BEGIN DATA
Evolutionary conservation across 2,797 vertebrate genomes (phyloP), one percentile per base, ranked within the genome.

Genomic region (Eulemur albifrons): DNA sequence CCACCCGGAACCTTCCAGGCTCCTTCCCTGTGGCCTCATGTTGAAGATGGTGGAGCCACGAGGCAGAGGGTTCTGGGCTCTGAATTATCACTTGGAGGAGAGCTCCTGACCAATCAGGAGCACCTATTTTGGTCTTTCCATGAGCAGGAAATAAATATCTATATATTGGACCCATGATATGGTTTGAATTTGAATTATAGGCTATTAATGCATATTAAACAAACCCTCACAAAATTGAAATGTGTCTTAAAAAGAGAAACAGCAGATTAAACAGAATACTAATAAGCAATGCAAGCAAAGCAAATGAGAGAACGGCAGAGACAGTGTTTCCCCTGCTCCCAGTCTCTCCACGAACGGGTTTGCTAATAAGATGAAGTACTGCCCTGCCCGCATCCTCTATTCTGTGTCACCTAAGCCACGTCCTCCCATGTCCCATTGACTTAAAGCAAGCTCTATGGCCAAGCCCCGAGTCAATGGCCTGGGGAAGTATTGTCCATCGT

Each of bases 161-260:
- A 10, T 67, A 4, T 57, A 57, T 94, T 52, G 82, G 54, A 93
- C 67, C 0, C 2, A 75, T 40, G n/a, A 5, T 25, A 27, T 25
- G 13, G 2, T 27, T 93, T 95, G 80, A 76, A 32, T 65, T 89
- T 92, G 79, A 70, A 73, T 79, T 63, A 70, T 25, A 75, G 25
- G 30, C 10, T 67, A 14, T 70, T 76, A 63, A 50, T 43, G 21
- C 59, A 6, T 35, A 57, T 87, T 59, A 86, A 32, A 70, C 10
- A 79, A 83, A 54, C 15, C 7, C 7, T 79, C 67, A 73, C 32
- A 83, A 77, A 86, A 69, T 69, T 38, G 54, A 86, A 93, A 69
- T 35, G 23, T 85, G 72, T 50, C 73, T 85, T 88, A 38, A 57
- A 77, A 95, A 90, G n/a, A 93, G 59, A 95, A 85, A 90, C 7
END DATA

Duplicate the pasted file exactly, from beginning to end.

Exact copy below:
Evolutionary conservation across 2,797 vertebrate genomes (phyloP), one percentile per base, ranked within the genome.

Genomic region (Eulemur albifrons): DNA sequence CCACCCGGAACCTTCCAGGCTCCTTCCCTGTGGCCTCATGTTGAAGATGGTGGAGCCACGAGGCAGAGGGTTCTGGGCTCTGAATTATCACTTGGAGGAGAGCTCCTGACCAATCAGGAGCACCTATTTTGGTCTTTCCATGAGCAGGAAATAAATATCTATATATTGGACCCATGATATGGTTTGAATTTGAATTATAGGCTATTAATGCATATTAAACAAACCCTCACAAAATTGAAATGTGTCTTAAAAAGAGAAACAGCAGATTAAACAGAATACTAATAAGCAATGCAAGCAAAGCAAATGAGAGAACGGCAGAGACAGTGTTTCCCCTGCTCCCAGTCTCTCCACGAACGGGTTTGCTAATAAGATGAAGTACTGCCCTGCCCGCATCCTCTATTCTGTGTCACCTAAGCCACGTCCTCCCATGTCCCATTGACTTAAAGCAAGCTCTATGGCCAAGCCCCGAGTCAATGGCCTGGGGAAGTATTGTCCATCGT

Each of bases 161-260:
- A 10, T 67, A 4, T 57, A 57, T 94, T 52, G 82, G 54, A 93
- C 67, C 0, C 2, A 75, T 40, G n/a, A 5, T 25, A 27, T 25
- G 13, G 2, T 27, T 93, T 95, G 80, A 76, A 32, T 65, T 89
- T 92, G 79, A 70, A 73, T 79, T 63, A 70, T 25, A 75, G 25
- G 30, C 10, T 67, A 14, T 70, T 76, A 63, A 50, T 43, G 21
- C 59, A 6, T 35, A 57, T 87, T 59, A 86, A 32, A 70, C 10
- A 79, A 83, A 54, C 15, C 7, C 7, T 79, C 67, A 73, C 32
- A 83, A 77, A 86, A 69, T 69, T 38, G 54, A 86, A 93, A 69
- T 35, G 23, T 85, G 72, T 50, C 73, T 85, T 88, A 38, A 57
- A 77, A 95, A 90, G n/a, A 93, G 59, A 95, A 85, A 90, C 7